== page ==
Skip to main content

Treefrog, sundrops, and skimmer

A bit of a mix of different finds follows, all recorded here in the great state of Ohio in recent weeks...

Cope's Gray Treefrog, Hyla chrysoscelis, Hocking County. I was at a friend's place, and several of these little charmers were utilizing the swimming pool. The frog above is perched on the lip of the pool. One of them had even taken up residence in a wren nest box, and would peer from the entrance at his admirers!

This is a male, and he was busy vocalizing. You can see his deflated throat pouch. Cope's Gray Treefrogs sound superficially like the visually identical Gray Treefrog, Hyla versicolor, but are pretty easy to tell by voice. They emit an astonishingly loud raspy trill. Note the animal's conspicuous toe pads, which allow it to readily climb trees and other objects.

Sundrops, Oenothera fruticosa. These little primrose are rather uncommon and local in Ohio, occurring in perhaps half of our 88 counties. It is one of the more diminutive of the primroses; certainly but a shadow of the abundant and widespread Common Evening Primrose, O. biennis.

This species usually is found in relatively high quality, undisturbed sites, and these plants were growing in a wonderful Adams County cedar glade prairie, where they were companions to a number of rare flora.

The same prairie that produced the sundrops also yielded this dragonfly: a Spangled Skimmer. Note the conspicuous white stigmas, or marks on the outer leading edge of the wings. These aren't particularly common in Ohio, at least in my experience, and we were delighted to see this one.


Nina said…
I saw my first spangled skimmers this summer around my vernal pool. The blue of the males' abdomens is such a lovely blueberry-blue--these could easily become my favorites in the dragonfly world!

Popular posts from this blog

The Pinching Beetle, a rather brutish looking bug

The world is awash in beetles, and they come in all shapes and sizes. Few of them can match the intimidation factor of a Pinching Beetle, Lucanus capreolus, though. Those formidable looking mandibles look like they could slice off a finger.

Today was one of those coolly diverse days. I started off down in Fayette County, visiting the farm of a friend. He has restored about 25 acres of wetlands, and the response by the animal community has been nothing short of phenomenal. Blizzards of dragonflies of many species, amphibians galore, and nesting Blue-winged Teal, Pied-billed Grebe, and Sora. Among MANY other things. And all in a short two years. Add water and they will come.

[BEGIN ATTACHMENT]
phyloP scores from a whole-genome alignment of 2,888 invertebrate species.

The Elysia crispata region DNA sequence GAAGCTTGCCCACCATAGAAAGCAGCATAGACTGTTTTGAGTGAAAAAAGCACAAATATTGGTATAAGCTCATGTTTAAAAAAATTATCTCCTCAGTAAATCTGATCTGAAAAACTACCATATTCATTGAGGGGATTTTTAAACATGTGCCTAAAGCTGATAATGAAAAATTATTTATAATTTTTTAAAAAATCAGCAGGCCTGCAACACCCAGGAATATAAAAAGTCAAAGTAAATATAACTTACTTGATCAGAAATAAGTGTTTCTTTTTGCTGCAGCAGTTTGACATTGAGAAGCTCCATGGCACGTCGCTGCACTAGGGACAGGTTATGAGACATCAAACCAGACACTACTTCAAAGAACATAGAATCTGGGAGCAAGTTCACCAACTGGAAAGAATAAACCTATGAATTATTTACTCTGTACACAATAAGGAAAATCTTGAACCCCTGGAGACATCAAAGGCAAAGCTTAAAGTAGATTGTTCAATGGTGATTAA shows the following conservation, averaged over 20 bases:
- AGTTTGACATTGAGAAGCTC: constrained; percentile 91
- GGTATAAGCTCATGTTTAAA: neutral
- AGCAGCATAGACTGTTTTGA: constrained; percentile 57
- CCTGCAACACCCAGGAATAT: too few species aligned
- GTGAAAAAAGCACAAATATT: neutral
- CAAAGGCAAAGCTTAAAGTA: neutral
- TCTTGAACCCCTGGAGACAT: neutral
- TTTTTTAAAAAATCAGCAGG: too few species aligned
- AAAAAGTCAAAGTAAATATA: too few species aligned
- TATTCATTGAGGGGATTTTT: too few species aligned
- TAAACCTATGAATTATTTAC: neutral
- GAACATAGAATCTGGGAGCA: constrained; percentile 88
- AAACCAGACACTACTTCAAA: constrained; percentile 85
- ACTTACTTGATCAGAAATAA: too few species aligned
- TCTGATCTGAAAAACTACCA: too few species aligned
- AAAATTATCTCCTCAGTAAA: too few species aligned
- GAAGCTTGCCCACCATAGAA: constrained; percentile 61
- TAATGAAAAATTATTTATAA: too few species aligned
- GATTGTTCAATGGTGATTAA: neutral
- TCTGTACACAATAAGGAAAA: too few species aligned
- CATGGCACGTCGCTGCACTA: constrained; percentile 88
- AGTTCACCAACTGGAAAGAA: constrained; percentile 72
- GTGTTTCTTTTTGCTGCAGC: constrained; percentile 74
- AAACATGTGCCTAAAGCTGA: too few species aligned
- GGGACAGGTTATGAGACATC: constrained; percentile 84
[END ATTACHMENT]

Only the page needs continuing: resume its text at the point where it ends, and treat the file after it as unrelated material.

Then, working my way home, I ducked into a Madison County cemetery that has a thriving population of Thirteen-lined Ground Squirrels, and shot images of our native prairie dog. Then, I stopped at a spot along Little Darby Creek, waded on in, and procured some pretty nice shots of various stream bluets and dancers. …

Calliope Hummingbird in central Ohio!

A hatch-year male Calliope Hummingbird strikes a pose. Small but tough, the hummingbird was feeding actively yesterday in 39 F temperatures. It frequents feeders and gardens at a home in Delaware County, Ohio, about a half-hour north of Columbus.

Fortunately, the wayward hummer appeared at the home of Tania and Corey Perry. Tania is a birder, and knew right away that the hummingbird was something special. For a while, the identification was up in the air, which isn't surprising. The Calliope Hummingbird used to be placed in its own genus, Stellula, but has recently been submerged into the genus Selasphorus, which includes Allen's, Broad-tailed, and Rufous hummingbirds. The latter two, especially, are quite similar to the Calliope in subadult plumage. Rufous is the default "vagrant" hummingbird here, with dozens of records and birds turning up annually. There is but one Ohio record of Allen's Hummingbird, from late fall/early winter 2009. Ditto the Calliope Hummi…

Snowy owl photography tactics - and things NOT to do

A gorgeous juvenile female snowy owl briefly catches your narrator with its piercing gaze. It's doing its Linda Blair/Exorcist trick - twisting its head 180 degrees to look straight behind. Owls have 14 neck vertebrae - double our number - which allows them such flexibility.

These visitors from the high arctic have irrupted big time into Ohio and adjacent regions, with new birds coming to light nearly every day. Probably 80 or so have thus far been reported in the state, and some of them have stuck around favored spots and become local celebrities.

I went to visit one of these birds this morning - the animal above, which was found last Friday by Doug Overacker and Julie Karlson at C.J. Brown Reservoir near Springfield. In the four days since its discovery, many people have visited as is nearly always the case when one of these white wonders appears near a large population center or is otherwise very accessible.

And as is always the case, people want to photograph the owls. And th…